History of Generations: GenZ

The newest generation, Generation Z, is born in the 21st century. The oldest are now 18, which means that some have started entering the work force in entry-level positions. This generation is even more comfortable with technology than Millennials, as they grew up with computers, laptops, cellphones, internet and social media all around them.

The older Gen Zers are aware of the financial crisis that occurred, which created a strong focus on saving money. This generation was brought up with a sense of “Stranger Danger” so they are concerned with their own and public safety. They have a strong family orientation and consider themselves global citizens. They are characterized by an entrepreneurial spirit, the idea that anyone can be famous, are open-minded, and care deeply about the environment.

Because of the rising cost of education, many are worried about the price of college and about saving money for their parents. It is a little too early to tell because this generation is still young, but they could have feelings of unsettlement and insecurity due to the state of the economy, environment, and world. They are very loyal, compassionate and independent and have friends around the world, even if they have never traveled abroad themselves.


-Lotte Mulder earned her Master’s of Education from the Harvard Graduate School of Education in 2013, where she focused on Leadership and Group Development. She’s currently working toward a PhD in Organizational Leadership. At ASCP, Lotte designs and facilitates the ASCP Leadership Institute, an online leadership certificate program. She has also built ASCP’s first patient ambassador program, called Patient Champions, which leverages patient stories as they relate to the value of the lab.


I think we’re embarking on an incredible generation. I interviewed someone from each of our generations about how they observed, interacted with, learned from the Generation Zs. Here are their thoughts.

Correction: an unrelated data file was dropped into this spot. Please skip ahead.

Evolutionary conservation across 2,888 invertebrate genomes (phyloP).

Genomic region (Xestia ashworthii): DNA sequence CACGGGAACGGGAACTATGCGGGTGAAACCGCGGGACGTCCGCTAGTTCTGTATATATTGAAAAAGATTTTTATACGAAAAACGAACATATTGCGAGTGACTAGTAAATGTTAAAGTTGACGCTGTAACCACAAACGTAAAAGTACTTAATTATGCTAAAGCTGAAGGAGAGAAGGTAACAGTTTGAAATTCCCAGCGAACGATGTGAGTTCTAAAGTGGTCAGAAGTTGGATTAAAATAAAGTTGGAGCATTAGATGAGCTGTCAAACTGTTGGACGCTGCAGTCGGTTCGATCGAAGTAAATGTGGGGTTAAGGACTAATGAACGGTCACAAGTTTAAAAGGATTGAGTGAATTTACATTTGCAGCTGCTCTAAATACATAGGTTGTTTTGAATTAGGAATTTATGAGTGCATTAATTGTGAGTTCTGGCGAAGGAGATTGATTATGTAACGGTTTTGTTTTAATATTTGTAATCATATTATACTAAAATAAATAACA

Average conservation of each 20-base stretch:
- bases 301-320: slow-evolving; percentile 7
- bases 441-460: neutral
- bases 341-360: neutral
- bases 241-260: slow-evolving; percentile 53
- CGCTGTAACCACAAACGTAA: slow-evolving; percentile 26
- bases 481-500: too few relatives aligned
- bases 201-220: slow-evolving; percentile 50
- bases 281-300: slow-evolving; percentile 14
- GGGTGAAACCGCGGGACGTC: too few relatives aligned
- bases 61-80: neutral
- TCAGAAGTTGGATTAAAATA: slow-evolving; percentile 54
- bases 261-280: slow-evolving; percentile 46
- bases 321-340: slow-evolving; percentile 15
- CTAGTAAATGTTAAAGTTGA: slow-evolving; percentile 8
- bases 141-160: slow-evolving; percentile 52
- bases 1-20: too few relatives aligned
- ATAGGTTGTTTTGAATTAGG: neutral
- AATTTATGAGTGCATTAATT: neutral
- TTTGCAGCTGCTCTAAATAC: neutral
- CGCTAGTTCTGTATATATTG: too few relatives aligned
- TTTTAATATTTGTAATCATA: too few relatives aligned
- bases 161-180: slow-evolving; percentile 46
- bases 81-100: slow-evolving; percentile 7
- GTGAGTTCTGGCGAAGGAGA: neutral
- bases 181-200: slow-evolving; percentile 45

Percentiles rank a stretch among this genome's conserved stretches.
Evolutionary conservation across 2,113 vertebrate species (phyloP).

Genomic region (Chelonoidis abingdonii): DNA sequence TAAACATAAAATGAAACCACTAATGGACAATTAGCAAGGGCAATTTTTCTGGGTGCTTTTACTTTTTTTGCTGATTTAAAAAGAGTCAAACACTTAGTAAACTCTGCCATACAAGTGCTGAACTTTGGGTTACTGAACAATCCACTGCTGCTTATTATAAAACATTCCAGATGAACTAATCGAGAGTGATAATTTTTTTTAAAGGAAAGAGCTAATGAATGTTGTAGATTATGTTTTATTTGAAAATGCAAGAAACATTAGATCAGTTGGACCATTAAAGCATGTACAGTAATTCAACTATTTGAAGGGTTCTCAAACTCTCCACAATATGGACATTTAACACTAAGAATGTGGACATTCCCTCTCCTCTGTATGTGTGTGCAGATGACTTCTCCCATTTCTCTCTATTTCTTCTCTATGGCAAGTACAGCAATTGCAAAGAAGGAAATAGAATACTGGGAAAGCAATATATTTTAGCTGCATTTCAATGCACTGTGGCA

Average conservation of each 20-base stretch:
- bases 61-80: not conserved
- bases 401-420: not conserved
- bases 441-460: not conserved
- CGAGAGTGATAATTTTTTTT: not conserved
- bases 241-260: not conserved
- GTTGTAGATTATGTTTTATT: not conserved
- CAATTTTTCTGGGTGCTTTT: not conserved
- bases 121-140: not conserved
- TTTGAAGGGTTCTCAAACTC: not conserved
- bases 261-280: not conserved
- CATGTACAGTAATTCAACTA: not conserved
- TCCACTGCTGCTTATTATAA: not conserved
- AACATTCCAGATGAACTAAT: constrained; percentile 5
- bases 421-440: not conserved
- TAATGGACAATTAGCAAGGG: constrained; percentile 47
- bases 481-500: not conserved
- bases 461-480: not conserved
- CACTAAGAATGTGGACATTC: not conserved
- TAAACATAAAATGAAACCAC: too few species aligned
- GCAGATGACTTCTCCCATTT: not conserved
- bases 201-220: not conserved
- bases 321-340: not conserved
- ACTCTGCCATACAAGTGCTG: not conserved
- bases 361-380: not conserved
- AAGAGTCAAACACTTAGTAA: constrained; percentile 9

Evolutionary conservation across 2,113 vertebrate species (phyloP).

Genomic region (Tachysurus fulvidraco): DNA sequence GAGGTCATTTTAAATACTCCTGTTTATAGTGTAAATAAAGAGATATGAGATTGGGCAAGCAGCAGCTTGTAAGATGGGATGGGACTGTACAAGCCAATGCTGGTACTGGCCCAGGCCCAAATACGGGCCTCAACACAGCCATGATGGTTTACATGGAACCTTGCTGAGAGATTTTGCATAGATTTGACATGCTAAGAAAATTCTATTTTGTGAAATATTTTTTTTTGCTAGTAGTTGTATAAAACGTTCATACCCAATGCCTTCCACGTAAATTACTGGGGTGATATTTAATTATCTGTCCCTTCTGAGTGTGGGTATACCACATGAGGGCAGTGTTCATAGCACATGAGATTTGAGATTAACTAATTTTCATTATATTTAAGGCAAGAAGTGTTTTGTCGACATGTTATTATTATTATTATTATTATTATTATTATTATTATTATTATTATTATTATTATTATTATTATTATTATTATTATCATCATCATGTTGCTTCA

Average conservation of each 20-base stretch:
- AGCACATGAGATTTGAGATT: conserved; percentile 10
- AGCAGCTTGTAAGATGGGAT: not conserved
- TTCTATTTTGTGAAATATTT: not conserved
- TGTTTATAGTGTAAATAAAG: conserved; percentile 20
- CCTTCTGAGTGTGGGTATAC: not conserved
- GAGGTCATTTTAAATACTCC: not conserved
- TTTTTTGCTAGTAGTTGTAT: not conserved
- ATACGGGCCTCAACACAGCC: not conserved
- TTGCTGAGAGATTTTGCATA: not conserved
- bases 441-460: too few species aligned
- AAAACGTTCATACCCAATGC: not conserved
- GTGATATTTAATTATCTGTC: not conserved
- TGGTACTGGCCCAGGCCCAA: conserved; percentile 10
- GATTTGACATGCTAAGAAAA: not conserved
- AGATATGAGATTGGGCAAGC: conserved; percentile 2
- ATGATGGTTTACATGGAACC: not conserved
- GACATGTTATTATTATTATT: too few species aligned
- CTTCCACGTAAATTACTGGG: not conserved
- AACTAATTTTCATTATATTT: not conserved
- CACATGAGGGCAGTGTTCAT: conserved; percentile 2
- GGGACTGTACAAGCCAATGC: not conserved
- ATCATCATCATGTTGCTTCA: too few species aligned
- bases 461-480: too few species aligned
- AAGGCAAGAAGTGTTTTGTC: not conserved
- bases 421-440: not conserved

The Traditionalist: Ned the Grandpa

As the grandpa of two Gen Z grandsons, Ned found them to have an expanded knowledge base of the entire world. They are sophisticated in their analysis and critical thinking because of their exposure to information that their phones and computers provide them.

Lastly, they value human diversity far more than his own generation.

The Baby-boomer: Donna the Grandma

Donna is a “Grandma Boomer” and finds the Gen Z grandchildren’s vocabulary amazing. She says they are obsessed with the mechanical stuff and are used to doing 2-3 things at the same time. They still love sports, however, it’s like a class that they study. They attend practices but still play with their friends on their computers or phones. However, they “only” text. They don’t talk on the phone.

The Gen Z’s are far more sophisticated than the Boomers, yet they can’t write or spell as well as other generations. They don’t know cursive, and the first question they ask when going somewhere is, “do they have WIFI?” Oh, and “do you have a charger?”

Another Boomer: Susan the Grandma

Susan’s greatest concern was that many high-schoolers were being treated for levels of anxiety. Why? There’s no “turn off switch” with the world. They are almost required to stay tuned to respond or react to friends 24/7. Life is all about them from Instagram to Twitter, and Snapchat and tracking the number of followers.

The GenXer, Kim the Aunt

Her nephews are definitely focused on technology. They do not like talking on the phone and prefer to only text. They have incredible access to information, but they still like to play family games because they value tradition. Her nephews are great travelers and most comfortable with airports, planes and trains, Vs. just cars or bicycles. This is attributed to their expanded world. So what’s their greatest fear? A dead battery!

Maddie the Millennial

Maddie was shocked when she noticed that her sister, who is a Gen Z, was communicating via texting with her friend who was in the same room!



-Catherine Stakenas, MA, is the Senior Director of Organizational Leadership and Development and Performance Management at ASCP. She is certified in the use and interpretation of 28 self-assessment instruments and has designed and taught masters and doctoral level students.  

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